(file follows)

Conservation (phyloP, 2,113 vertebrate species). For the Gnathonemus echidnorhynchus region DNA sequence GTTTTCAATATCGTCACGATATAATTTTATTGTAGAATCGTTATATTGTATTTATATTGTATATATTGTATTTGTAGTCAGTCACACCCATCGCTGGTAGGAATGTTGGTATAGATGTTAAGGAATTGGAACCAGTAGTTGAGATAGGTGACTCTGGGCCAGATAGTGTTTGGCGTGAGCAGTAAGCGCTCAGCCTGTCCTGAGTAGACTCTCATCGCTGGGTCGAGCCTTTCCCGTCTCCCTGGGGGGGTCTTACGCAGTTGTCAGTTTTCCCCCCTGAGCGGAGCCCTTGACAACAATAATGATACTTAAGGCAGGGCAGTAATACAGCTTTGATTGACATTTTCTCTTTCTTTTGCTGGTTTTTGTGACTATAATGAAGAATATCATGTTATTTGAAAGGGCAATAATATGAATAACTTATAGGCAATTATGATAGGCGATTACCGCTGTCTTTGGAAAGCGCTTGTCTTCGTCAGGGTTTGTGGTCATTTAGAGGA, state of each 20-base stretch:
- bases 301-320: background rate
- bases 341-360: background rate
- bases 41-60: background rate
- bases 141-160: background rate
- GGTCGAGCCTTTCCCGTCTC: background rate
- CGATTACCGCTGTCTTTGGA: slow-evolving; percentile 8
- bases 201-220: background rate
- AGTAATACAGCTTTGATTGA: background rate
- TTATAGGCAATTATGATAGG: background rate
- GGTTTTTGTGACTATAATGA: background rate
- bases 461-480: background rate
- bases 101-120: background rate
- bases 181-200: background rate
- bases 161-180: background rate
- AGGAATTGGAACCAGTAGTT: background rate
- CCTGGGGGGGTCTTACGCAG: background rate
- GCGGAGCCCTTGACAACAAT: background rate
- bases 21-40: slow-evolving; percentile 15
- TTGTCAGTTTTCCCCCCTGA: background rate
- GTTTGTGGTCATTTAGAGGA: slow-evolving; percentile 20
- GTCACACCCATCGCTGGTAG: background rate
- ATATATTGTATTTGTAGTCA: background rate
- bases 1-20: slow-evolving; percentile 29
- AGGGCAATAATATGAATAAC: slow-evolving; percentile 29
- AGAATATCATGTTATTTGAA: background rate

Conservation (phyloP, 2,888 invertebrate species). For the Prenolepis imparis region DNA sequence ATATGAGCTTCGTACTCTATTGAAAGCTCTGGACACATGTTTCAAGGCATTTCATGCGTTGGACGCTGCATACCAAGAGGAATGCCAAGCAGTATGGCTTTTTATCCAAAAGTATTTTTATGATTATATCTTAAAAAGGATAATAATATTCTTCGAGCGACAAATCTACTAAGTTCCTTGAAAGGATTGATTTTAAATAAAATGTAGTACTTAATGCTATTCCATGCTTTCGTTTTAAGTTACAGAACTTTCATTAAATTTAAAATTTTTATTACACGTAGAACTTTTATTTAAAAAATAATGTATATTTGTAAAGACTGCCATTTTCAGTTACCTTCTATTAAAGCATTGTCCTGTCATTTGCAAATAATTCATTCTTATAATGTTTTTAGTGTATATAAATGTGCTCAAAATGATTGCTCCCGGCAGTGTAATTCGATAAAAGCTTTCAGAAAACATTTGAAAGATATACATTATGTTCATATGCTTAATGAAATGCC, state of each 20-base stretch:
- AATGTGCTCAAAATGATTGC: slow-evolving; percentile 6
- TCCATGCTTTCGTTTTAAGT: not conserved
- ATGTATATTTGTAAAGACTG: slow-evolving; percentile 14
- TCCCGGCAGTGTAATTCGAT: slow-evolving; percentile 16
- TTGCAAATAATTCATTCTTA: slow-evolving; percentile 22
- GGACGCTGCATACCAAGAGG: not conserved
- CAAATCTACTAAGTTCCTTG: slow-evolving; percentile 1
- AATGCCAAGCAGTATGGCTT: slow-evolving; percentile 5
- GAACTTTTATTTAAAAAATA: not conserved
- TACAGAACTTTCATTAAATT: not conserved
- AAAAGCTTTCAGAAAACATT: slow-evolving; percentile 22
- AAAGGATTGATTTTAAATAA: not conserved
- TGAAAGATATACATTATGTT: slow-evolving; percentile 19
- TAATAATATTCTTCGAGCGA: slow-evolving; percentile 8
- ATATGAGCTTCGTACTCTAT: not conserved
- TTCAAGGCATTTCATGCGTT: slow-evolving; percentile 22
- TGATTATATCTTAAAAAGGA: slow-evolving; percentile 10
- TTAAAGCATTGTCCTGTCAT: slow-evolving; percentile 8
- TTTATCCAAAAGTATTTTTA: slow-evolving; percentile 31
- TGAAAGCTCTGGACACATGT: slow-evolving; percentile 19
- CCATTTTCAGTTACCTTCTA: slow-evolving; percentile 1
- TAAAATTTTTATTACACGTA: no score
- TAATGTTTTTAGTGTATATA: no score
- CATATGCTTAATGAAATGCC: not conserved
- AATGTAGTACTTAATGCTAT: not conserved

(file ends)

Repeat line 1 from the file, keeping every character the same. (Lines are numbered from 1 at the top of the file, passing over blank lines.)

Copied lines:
Conservation (phyloP, 2,113 vertebrate species). For the Gnathonemus echidnorhynchus region DNA sequence GTTTTCAATATCGTCACGATATAATTTTATTGTAGAATCGTTATATTGTATTTATATTGTATATATTGTATTTGTAGTCAGTCACACCCATCGCTGGTAGGAATGTTGGTATAGATGTTAAGGAATTGGAACCAGTAGTTGAGATAGGTGACTCTGGGCCAGATAGTGTTTGGCGTGAGCAGTAAGCGCTCAGCCTGTCCTGAGTAGACTCTCATCGCTGGGTCGAGCCTTTCCCGTCTCCCTGGGGGGGTCTTACGCAGTTGTCAGTTTTCCCCCCTGAGCGGAGCCCTTGACAACAATAATGATACTTAAGGCAGGGCAGTAATACAGCTTTGATTGACATTTTCTCTTTCTTTTGCTGGTTTTTGTGACTATAATGAAGAATATCATGTTATTTGAAAGGGCAATAATATGAATAACTTATAGGCAATTATGATAGGCGATTACCGCTGTCTTTGGAAAGCGCTTGTCTTCGTCAGGGTTTGTGGTCATTTAGAGGA, state of each 20-base stretch: